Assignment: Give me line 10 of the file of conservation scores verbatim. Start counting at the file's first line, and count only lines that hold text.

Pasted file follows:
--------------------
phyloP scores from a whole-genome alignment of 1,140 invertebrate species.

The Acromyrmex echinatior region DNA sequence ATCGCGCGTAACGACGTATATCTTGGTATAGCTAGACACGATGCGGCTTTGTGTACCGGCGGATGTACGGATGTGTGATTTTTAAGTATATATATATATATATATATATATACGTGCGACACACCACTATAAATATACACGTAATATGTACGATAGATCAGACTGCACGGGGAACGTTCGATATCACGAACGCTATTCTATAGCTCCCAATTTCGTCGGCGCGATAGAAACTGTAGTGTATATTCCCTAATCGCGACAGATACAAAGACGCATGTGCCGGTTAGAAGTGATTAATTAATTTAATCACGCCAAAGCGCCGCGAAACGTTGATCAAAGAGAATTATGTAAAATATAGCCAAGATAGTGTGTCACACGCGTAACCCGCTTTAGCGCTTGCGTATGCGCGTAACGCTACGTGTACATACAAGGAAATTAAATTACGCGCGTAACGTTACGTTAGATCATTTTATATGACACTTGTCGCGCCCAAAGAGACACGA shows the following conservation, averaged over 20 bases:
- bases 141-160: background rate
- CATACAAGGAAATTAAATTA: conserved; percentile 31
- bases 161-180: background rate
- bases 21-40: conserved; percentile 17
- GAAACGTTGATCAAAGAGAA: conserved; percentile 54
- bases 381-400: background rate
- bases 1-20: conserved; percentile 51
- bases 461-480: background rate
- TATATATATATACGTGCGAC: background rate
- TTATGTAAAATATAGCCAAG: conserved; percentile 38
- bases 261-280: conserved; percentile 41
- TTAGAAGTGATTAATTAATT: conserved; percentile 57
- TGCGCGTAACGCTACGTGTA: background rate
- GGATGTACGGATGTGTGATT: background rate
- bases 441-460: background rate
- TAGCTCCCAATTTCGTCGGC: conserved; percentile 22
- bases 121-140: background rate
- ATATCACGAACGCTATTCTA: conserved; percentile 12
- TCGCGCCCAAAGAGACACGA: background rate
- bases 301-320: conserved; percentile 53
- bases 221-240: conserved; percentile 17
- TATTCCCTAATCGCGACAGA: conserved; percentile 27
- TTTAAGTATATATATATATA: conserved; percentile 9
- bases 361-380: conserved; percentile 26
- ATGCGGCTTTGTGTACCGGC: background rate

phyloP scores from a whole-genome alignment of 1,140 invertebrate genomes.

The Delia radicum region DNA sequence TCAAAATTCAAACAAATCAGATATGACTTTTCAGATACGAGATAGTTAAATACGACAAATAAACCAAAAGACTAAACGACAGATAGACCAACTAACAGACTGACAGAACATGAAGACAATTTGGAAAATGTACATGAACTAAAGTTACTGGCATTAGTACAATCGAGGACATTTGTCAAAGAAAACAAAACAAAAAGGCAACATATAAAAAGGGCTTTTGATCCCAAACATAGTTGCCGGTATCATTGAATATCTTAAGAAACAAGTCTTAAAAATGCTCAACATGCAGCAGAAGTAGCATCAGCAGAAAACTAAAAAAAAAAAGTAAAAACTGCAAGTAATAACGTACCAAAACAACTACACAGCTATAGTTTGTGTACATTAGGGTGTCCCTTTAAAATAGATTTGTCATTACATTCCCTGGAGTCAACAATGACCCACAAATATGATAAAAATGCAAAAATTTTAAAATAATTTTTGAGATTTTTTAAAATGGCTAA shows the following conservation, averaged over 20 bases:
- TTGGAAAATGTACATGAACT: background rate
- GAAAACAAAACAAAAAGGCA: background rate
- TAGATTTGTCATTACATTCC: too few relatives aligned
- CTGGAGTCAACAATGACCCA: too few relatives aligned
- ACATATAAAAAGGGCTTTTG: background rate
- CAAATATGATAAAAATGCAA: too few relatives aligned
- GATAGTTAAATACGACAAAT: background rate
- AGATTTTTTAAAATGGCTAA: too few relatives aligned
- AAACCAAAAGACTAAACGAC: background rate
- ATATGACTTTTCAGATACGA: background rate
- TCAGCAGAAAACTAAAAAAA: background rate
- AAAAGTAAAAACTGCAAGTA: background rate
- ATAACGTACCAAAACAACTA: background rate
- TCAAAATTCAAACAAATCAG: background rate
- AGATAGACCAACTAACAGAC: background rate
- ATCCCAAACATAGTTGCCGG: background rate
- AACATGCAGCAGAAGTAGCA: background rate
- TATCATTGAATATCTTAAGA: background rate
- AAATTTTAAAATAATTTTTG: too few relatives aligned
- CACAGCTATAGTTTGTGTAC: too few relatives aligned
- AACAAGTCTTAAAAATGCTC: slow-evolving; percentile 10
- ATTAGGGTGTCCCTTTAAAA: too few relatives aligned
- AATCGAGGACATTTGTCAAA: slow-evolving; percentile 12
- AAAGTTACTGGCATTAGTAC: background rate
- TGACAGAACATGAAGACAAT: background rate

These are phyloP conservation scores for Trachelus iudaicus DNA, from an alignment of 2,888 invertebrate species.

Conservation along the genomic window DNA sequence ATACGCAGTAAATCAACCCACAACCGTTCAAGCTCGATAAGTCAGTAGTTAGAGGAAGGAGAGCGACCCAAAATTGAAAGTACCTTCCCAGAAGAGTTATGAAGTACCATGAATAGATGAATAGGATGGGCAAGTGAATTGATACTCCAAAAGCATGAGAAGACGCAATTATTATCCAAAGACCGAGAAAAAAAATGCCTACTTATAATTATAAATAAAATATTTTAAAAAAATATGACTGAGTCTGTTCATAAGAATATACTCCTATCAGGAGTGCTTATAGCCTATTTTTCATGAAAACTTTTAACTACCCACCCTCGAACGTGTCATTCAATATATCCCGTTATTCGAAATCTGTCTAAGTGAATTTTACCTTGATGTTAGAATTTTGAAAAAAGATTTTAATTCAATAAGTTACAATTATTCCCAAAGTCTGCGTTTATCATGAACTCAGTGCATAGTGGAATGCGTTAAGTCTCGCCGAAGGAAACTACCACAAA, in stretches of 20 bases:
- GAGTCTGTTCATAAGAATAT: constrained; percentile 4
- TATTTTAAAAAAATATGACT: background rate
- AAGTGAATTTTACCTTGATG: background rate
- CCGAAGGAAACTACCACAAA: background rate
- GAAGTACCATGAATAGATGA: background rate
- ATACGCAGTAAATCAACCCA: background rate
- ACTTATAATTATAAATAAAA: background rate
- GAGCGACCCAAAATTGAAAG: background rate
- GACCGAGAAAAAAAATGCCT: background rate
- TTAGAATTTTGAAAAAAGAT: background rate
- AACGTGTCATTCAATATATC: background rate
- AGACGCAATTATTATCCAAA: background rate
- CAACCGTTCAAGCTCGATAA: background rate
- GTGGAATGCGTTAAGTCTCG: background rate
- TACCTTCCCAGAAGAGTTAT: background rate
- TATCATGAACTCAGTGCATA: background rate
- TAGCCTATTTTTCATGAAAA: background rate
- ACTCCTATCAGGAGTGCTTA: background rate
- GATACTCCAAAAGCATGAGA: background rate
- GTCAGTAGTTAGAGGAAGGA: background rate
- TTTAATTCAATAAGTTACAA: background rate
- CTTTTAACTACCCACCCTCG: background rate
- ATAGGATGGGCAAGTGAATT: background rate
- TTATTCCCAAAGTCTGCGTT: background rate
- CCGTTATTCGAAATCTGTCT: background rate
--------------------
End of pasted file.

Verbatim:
- bases 461-480: background rate